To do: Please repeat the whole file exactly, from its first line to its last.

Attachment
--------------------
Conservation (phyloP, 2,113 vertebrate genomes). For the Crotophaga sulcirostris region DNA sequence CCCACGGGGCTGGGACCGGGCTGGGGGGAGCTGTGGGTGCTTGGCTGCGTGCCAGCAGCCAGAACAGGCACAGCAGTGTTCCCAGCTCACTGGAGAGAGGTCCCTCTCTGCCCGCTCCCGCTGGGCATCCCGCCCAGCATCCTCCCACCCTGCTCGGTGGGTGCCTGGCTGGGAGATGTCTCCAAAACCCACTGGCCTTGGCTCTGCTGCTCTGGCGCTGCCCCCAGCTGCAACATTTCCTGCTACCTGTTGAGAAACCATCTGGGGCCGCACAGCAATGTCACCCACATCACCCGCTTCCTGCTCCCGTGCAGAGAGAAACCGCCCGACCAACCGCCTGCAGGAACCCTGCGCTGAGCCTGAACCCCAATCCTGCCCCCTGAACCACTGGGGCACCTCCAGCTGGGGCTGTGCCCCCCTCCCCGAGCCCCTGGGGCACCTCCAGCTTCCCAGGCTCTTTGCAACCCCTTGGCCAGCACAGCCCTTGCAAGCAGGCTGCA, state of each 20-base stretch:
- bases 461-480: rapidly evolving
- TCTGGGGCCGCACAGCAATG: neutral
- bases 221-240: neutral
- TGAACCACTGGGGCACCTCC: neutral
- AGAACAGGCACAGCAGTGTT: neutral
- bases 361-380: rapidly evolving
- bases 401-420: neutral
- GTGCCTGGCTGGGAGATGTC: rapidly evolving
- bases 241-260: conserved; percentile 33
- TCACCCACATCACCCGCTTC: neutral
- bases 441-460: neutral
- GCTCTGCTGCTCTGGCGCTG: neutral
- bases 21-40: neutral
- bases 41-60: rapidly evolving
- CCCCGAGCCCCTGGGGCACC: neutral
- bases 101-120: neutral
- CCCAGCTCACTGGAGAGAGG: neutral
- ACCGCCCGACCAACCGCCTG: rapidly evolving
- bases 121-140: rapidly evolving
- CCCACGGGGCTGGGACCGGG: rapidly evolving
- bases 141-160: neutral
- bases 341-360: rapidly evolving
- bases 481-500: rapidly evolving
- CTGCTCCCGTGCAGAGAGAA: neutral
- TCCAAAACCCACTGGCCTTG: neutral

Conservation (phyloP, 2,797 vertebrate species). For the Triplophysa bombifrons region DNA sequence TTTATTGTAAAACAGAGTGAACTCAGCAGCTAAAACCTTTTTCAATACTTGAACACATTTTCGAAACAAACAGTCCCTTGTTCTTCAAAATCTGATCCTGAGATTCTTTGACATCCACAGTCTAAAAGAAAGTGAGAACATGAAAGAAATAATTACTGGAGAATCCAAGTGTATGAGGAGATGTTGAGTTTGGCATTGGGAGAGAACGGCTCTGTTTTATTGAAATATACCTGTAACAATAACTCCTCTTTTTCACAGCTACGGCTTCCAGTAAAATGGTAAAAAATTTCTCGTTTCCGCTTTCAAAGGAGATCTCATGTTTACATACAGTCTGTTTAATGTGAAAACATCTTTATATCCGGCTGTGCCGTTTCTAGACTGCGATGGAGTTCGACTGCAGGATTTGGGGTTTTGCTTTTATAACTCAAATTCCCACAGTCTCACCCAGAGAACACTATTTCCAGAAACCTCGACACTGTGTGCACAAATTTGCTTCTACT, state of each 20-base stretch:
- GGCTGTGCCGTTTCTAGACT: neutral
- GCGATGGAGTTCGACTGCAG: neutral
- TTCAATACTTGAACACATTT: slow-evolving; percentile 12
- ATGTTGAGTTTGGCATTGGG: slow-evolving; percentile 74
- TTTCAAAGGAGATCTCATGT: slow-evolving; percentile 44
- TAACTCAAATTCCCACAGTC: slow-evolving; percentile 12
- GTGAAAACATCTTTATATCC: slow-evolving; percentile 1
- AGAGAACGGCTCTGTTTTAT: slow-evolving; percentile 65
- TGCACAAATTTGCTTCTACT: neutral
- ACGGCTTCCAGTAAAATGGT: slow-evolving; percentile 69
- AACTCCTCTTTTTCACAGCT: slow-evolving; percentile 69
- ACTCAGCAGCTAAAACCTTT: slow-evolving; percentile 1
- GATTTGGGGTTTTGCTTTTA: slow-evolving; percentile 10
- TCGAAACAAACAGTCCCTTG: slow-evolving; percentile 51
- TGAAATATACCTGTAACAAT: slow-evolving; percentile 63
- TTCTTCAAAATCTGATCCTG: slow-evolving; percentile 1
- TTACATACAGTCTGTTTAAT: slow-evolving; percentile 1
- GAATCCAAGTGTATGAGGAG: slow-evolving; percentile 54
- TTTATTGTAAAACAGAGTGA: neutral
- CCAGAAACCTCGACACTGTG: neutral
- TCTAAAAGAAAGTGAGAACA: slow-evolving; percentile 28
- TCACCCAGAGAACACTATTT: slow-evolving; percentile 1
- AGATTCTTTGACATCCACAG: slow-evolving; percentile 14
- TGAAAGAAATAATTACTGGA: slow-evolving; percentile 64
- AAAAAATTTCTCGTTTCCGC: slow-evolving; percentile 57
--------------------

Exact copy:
Conservation (phyloP, 2,113 vertebrate genomes). For the Crotophaga sulcirostris region DNA sequence CCCACGGGGCTGGGACCGGGCTGGGGGGAGCTGTGGGTGCTTGGCTGCGTGCCAGCAGCCAGAACAGGCACAGCAGTGTTCCCAGCTCACTGGAGAGAGGTCCCTCTCTGCCCGCTCCCGCTGGGCATCCCGCCCAGCATCCTCCCACCCTGCTCGGTGGGTGCCTGGCTGGGAGATGTCTCCAAAACCCACTGGCCTTGGCTCTGCTGCTCTGGCGCTGCCCCCAGCTGCAACATTTCCTGCTACCTGTTGAGAAACCATCTGGGGCCGCACAGCAATGTCACCCACATCACCCGCTTCCTGCTCCCGTGCAGAGAGAAACCGCCCGACCAACCGCCTGCAGGAACCCTGCGCTGAGCCTGAACCCCAATCCTGCCCCCTGAACCACTGGGGCACCTCCAGCTGGGGCTGTGCCCCCCTCCCCGAGCCCCTGGGGCACCTCCAGCTTCCCAGGCTCTTTGCAACCCCTTGGCCAGCACAGCCCTTGCAAGCAGGCTGCA, state of each 20-base stretch:
- bases 461-480: rapidly evolving
- TCTGGGGCCGCACAGCAATG: neutral
- bases 221-240: neutral
- TGAACCACTGGGGCACCTCC: neutral
- AGAACAGGCACAGCAGTGTT: neutral
- bases 361-380: rapidly evolving
- bases 401-420: neutral
- GTGCCTGGCTGGGAGATGTC: rapidly evolving
- bases 241-260: conserved; percentile 33
- TCACCCACATCACCCGCTTC: neutral
- bases 441-460: neutral
- GCTCTGCTGCTCTGGCGCTG: neutral
- bases 21-40: neutral
- bases 41-60: rapidly evolving
- CCCCGAGCCCCTGGGGCACC: neutral
- bases 101-120: neutral
- CCCAGCTCACTGGAGAGAGG: neutral
- ACCGCCCGACCAACCGCCTG: rapidly evolving
- bases 121-140: rapidly evolving
- CCCACGGGGCTGGGACCGGG: rapidly evolving
- bases 141-160: neutral
- bases 341-360: rapidly evolving
- bases 481-500: rapidly evolving
- CTGCTCCCGTGCAGAGAGAA: neutral
- TCCAAAACCCACTGGCCTTG: neutral

Conservation (phyloP, 2,797 vertebrate species). For the Triplophysa bombifrons region DNA sequence TTTATTGTAAAACAGAGTGAACTCAGCAGCTAAAACCTTTTTCAATACTTGAACACATTTTCGAAACAAACAGTCCCTTGTTCTTCAAAATCTGATCCTGAGATTCTTTGACATCCACAGTCTAAAAGAAAGTGAGAACATGAAAGAAATAATTACTGGAGAATCCAAGTGTATGAGGAGATGTTGAGTTTGGCATTGGGAGAGAACGGCTCTGTTTTATTGAAATATACCTGTAACAATAACTCCTCTTTTTCACAGCTACGGCTTCCAGTAAAATGGTAAAAAATTTCTCGTTTCCGCTTTCAAAGGAGATCTCATGTTTACATACAGTCTGTTTAATGTGAAAACATCTTTATATCCGGCTGTGCCGTTTCTAGACTGCGATGGAGTTCGACTGCAGGATTTGGGGTTTTGCTTTTATAACTCAAATTCCCACAGTCTCACCCAGAGAACACTATTTCCAGAAACCTCGACACTGTGTGCACAAATTTGCTTCTACT, state of each 20-base stretch:
- GGCTGTGCCGTTTCTAGACT: neutral
- GCGATGGAGTTCGACTGCAG: neutral
- TTCAATACTTGAACACATTT: slow-evolving; percentile 12
- ATGTTGAGTTTGGCATTGGG: slow-evolving; percentile 74
- TTTCAAAGGAGATCTCATGT: slow-evolving; percentile 44
- TAACTCAAATTCCCACAGTC: slow-evolving; percentile 12
- GTGAAAACATCTTTATATCC: slow-evolving; percentile 1
- AGAGAACGGCTCTGTTTTAT: slow-evolving; percentile 65
- TGCACAAATTTGCTTCTACT: neutral
- ACGGCTTCCAGTAAAATGGT: slow-evolving; percentile 69
- AACTCCTCTTTTTCACAGCT: slow-evolving; percentile 69
- ACTCAGCAGCTAAAACCTTT: slow-evolving; percentile 1
- GATTTGGGGTTTTGCTTTTA: slow-evolving; percentile 10
- TCGAAACAAACAGTCCCTTG: slow-evolving; percentile 51
- TGAAATATACCTGTAACAAT: slow-evolving; percentile 63
- TTCTTCAAAATCTGATCCTG: slow-evolving; percentile 1
- TTACATACAGTCTGTTTAAT: slow-evolving; percentile 1
- GAATCCAAGTGTATGAGGAG: slow-evolving; percentile 54
- TTTATTGTAAAACAGAGTGA: neutral
- CCAGAAACCTCGACACTGTG: neutral
- TCTAAAAGAAAGTGAGAACA: slow-evolving; percentile 28
- TCACCCAGAGAACACTATTT: slow-evolving; percentile 1
- AGATTCTTTGACATCCACAG: slow-evolving; percentile 14
- TGAAAGAAATAATTACTGGA: slow-evolving; percentile 64
- AAAAAATTTCTCGTTTCCGC: slow-evolving; percentile 57